Friday, March 03, 2006

In America: Deus Caritas Est

Keep an eye our for the March 13 issue of America, which focuses on Deus Caritas Est.

From Fr. Richard Ryscavage, S.J.:

Self-styled progressive Catholics have, for over a generation, downplayed the role of charity in social action. They might revere Mother Teresa of Calcutta as a saint, but they dismissed her charitable approach as a superficial, Band-Aid response to poverty. Some even considered her approach dangerous, because she seemed to make more tolerable the oppression of an unjust social structure. In the minds of various Catholic social activists, justice should always trump charity. Pope Benedict XVI disagrees. He uses the strongest teaching instrument of the papacy to affirm the intrinsic salience of the Catholic Church’s charitable work.

From Fr. Robert Imbelli:

Benedict is acutely conscious that being Christian is an endless adventure, a growth to maturity of faith and love. The encounter with Jesus Christ summons the disciple to newness of life. For the transformation of eros in agape entails the transformation of the subject, the lover. Encounter with the living Christ, especially in the Eucharist, if it takes place in Spirit and in truth, transforms the disciple so that she or he becomes a new self, a eucharistic self. “The Eucharist draws us into Jesus’ act of self-oblation. More than a merely static reception of the incarnate Logos, we enter into the very movement of his self-giving” (No. 13, translation modified). This is the moto spiritale, the spiritual maturation that moves Dante from the base of Mount Purgatory, through the heavenly spheres, to the ultimate vision of the communion of saints and of all creation transformed in the love of the Triune God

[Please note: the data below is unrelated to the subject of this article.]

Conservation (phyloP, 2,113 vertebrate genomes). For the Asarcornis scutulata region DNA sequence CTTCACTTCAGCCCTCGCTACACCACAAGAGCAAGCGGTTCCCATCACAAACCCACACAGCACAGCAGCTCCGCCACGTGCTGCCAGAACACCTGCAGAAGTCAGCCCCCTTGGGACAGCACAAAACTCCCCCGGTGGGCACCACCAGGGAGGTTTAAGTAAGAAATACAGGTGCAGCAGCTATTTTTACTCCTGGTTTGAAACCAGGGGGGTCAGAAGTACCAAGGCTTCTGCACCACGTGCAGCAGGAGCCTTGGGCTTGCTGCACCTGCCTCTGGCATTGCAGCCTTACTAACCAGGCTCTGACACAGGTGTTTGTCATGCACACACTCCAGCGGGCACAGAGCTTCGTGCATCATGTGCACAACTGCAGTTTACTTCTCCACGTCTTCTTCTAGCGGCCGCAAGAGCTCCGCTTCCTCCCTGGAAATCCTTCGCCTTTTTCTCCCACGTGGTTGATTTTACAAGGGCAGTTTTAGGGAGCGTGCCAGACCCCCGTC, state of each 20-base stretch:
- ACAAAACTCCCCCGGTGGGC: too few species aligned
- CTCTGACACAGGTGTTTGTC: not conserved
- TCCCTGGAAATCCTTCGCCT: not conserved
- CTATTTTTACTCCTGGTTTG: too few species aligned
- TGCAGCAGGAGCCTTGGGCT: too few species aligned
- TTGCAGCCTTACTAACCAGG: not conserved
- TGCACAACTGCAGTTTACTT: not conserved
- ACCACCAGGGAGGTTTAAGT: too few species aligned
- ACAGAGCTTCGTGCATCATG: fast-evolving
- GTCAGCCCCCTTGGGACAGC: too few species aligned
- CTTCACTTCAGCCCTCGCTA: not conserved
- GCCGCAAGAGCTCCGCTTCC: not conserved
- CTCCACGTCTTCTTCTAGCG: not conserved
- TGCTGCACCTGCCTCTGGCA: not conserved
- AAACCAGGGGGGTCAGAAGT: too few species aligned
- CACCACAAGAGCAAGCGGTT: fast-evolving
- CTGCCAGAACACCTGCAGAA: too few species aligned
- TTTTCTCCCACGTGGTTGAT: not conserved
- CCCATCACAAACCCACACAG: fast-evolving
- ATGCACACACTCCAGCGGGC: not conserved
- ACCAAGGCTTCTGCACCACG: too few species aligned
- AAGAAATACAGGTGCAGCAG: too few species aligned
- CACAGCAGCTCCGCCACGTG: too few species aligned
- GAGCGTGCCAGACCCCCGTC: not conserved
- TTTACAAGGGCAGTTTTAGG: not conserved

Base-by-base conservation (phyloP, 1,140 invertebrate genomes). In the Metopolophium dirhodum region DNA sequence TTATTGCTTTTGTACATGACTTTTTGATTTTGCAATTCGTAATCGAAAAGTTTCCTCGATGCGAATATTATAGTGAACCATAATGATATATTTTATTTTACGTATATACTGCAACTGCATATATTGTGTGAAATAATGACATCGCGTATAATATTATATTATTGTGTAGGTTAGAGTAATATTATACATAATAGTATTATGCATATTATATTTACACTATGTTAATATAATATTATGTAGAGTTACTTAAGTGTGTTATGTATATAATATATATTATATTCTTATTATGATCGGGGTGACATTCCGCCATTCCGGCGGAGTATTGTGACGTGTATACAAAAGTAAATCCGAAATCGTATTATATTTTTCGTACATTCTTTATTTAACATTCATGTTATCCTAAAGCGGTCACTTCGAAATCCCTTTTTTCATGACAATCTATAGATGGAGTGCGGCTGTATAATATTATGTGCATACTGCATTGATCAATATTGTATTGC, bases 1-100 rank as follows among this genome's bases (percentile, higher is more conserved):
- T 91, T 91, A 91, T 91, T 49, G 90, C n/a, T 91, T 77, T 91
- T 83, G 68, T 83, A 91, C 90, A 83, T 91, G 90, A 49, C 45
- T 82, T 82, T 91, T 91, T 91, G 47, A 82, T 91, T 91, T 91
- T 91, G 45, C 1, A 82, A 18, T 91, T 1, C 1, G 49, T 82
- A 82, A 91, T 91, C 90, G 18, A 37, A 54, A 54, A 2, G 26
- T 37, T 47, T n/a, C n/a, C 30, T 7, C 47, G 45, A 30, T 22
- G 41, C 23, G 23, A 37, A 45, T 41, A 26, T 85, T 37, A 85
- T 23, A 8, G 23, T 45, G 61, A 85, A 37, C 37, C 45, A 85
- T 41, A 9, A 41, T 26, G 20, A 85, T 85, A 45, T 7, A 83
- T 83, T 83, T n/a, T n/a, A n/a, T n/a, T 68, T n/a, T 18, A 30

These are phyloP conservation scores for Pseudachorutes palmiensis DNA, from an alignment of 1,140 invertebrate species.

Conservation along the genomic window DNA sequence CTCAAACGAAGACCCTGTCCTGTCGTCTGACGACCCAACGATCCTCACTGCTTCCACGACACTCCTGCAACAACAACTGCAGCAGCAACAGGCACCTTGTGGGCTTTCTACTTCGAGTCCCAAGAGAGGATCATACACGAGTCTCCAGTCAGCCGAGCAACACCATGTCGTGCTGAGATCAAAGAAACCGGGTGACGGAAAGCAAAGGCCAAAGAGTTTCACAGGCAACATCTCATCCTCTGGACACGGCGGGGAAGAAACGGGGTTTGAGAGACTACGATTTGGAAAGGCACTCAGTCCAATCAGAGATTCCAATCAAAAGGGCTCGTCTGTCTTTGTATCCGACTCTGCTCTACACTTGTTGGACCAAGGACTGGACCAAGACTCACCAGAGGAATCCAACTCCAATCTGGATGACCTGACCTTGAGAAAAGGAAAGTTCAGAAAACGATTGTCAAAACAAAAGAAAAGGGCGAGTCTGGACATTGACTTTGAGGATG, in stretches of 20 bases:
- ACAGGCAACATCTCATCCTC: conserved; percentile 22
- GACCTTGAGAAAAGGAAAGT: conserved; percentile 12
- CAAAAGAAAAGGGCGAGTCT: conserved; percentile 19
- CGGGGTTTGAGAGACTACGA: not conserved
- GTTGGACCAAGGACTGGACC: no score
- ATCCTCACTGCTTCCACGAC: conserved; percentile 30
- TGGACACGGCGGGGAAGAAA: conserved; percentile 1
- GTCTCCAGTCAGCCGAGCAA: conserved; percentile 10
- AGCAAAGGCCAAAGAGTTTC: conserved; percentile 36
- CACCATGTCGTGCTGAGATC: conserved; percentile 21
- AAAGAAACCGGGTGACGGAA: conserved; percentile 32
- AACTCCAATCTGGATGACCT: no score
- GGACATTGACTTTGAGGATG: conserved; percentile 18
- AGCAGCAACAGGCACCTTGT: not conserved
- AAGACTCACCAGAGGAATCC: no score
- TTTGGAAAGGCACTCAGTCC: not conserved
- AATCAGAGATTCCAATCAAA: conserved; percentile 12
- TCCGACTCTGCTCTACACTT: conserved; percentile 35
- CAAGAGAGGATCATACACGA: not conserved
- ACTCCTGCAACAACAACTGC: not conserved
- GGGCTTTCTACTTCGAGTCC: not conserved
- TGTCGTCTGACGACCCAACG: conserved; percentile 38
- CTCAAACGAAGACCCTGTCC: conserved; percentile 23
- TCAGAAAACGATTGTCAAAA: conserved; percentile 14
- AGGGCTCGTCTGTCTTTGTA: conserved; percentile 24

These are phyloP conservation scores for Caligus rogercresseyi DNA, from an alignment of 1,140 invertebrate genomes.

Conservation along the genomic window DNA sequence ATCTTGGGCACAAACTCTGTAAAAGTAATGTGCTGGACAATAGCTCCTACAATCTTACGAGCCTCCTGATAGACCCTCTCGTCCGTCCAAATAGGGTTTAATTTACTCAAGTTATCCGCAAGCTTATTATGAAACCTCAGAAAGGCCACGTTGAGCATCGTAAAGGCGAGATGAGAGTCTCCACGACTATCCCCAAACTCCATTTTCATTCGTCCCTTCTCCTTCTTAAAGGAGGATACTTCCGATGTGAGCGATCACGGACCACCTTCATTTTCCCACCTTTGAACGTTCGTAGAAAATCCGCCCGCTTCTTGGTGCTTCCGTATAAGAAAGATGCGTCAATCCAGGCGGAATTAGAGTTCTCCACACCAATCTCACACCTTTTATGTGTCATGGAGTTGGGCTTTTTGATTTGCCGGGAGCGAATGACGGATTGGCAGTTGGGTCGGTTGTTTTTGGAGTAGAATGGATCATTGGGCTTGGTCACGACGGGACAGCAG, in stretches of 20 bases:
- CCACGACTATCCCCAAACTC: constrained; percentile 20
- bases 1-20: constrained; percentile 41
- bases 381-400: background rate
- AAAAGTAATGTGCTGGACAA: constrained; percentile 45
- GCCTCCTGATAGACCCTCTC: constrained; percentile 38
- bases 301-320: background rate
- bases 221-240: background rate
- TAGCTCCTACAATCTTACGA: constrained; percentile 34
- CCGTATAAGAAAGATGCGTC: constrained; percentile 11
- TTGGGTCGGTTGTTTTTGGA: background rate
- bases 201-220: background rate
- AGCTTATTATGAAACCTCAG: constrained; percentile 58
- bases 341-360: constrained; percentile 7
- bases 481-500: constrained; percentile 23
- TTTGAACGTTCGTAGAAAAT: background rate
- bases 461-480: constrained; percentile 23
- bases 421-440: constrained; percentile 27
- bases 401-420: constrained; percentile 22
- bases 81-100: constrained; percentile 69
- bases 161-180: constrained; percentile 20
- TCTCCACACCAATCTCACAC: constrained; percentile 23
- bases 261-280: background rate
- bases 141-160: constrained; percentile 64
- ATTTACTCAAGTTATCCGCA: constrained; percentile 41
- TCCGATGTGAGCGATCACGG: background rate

From Fr. Thomas Massaro, S.J.:

The justice orientation of a century of Catholic social teaching has motivated church people to engage in social activism to transform the world by cooperating with God’s benevolent grace. As the World Synod of Bishops in 1971 proclaimed, justice is truly and fully a work of evangelization. While observing all the necessary caveats regarding the relationships between church and world, religion and politics, faith and society, justice and charity, a passion for justice still belongs in the life of our church. May the Catholic community continue to advance this agenda. In order to do so, we will have to read Deus Caritas Est carefully, in a way that is consistently attentive to justice as well as charity.

2 Comments:

Blogger Susan Rose, CSJP said...

I read the encyclical while I was on retreat.

I'll admit, as a progressive social justice type, I read it very carefully.

But he doesn't say only charity work. Or no justice work. He clearly outlines a vision where the two are needed and go hand in hand.

And this is true from my experience. I've worked in government for 10+ years and know that the body politic needs the perspective the church brings to the table. Otherwise it's all about power plays.

But as the Pope says, the church cannot take the place of the state. But we have a definite role to play in framing the issues and bringing the heart into play.

Which is why Charity is so important. Not only are those in need helped, we are transformed.

Charity & Justice ... the two go hand in hand. One without the other is empty.

10:14 PM  
Blogger Gashwin said...

Thanks for that heads up, Mark (I'm kicking myself for letting my subscription to America lapse ... sheesh... ). Will be on the lookout for this one in the library for sure ...

6:31 PM  

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